My name is Casey Woeber (they/them). I am a graduate student in Art Therapy and Mental Health Counseling Intern providing identity-affirming care for the LGBTQ+ community. I am a white, nonbinary, neurodivergent human with direct, lived experience with complex trauma. My connection to art stems from early childhood leading into my adolescence, during which I found resilience through the “flow state” experience of artmaking. Flow state is the experience of being so absorbed by an engaging, enjoyable task that your attention is completely held by it.
In my young adulthood, I discovered “flow arts,” which is a type of dance that involves manipulating objects to create shapes and dynamic movement that expands beyond the body through the introduction of a “dance prop.” This type of dance is rooted in martial arts and is more commonly known as Fire Dance. The pathway of connecting to myself in the grounded space of “flow state” was the basis of much of my internal healing process. As an art therapist working with LGBTQ+ clients who are exploring their identity, I value the cathartic experience of “art as process,” and the information about ourselves that can be found in the mediation of flflow state.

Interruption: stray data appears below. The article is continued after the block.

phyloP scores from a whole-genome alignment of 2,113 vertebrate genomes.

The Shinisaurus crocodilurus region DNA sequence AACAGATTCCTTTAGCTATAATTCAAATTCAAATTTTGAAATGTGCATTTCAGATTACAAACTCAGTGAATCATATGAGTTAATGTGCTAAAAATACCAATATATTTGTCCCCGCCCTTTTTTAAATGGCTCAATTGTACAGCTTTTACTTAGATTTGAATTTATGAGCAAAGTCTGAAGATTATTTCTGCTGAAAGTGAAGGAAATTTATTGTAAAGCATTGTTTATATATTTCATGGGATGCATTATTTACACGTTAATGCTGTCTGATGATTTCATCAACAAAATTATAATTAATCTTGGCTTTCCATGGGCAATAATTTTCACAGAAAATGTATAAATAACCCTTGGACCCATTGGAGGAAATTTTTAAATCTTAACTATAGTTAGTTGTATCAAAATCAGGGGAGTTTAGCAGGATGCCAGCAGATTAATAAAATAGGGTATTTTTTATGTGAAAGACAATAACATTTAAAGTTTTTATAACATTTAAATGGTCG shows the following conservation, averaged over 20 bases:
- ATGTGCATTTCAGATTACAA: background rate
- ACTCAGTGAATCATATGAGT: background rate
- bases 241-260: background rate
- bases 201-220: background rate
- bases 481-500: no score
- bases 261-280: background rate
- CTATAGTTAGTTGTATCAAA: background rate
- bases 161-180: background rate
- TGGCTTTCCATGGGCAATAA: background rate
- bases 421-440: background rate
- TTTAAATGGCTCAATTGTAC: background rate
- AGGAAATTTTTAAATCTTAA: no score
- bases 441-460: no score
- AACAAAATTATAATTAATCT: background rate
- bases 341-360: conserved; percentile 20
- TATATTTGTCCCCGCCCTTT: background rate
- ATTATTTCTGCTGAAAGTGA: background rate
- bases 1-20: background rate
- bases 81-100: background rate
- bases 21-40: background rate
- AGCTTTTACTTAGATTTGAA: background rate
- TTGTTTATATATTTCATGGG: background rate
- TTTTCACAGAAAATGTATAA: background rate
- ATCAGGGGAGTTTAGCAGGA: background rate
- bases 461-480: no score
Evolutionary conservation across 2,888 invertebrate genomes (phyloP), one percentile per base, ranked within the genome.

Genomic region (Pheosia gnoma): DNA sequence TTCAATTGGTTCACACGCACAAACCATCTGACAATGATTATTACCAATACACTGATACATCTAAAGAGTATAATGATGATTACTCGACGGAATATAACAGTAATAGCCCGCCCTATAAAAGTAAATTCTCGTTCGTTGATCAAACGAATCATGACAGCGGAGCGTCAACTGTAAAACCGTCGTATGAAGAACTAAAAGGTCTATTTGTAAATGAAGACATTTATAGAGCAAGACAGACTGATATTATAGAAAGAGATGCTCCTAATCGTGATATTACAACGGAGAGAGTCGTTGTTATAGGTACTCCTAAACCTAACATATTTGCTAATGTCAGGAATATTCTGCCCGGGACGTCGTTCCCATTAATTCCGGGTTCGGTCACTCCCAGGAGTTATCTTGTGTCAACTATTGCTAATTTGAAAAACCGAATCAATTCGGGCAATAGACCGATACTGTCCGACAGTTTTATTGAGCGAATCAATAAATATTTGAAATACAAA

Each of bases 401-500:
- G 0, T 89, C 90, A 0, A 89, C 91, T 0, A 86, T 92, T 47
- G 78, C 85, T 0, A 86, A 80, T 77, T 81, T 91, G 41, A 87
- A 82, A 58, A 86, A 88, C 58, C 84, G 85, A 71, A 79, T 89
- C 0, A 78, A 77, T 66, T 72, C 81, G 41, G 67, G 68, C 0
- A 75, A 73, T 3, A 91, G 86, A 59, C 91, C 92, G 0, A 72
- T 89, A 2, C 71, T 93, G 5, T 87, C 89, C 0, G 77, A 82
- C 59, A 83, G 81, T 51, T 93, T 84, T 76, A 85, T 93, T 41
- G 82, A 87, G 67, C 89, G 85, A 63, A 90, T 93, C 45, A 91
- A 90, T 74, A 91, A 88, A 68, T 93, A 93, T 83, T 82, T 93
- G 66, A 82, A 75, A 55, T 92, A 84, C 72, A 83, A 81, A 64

Artist Statement: “Flow State”
While creating these pieces, I was in a process of learning where my personal identity and therapist identities intersect. While working with domestic violence survivors, I experienced vicarious trauma that connected to my lived experience. This experience felt like a “blurring of edges,” depicted in the colors and textures mixing together in my acrylic-on-canvas paintings, titled “Fire,” “Water” and “Seed.”
In the spirit of honoring my personal threshold and boundaries, I transferred to a new internship position working with LGBTQ+. This was a step towards working with identities that are heavily present in the fire dancing community, and the lines between my personal and professional lives were blurred again, this time in a direction toward joy. I derived strength from the fire dancing community, which I stepped into 10 years ago when I was given my first fire-dancing prop and told to “burn bright!” Each spoke with a burned wick on the end holds the memory of every fire dancing session that was shared with the community. Throughout this process, I softened into my role as a healer, depicted in the floral and lace elements in the pieces “The Healer” and “Burn Bright.”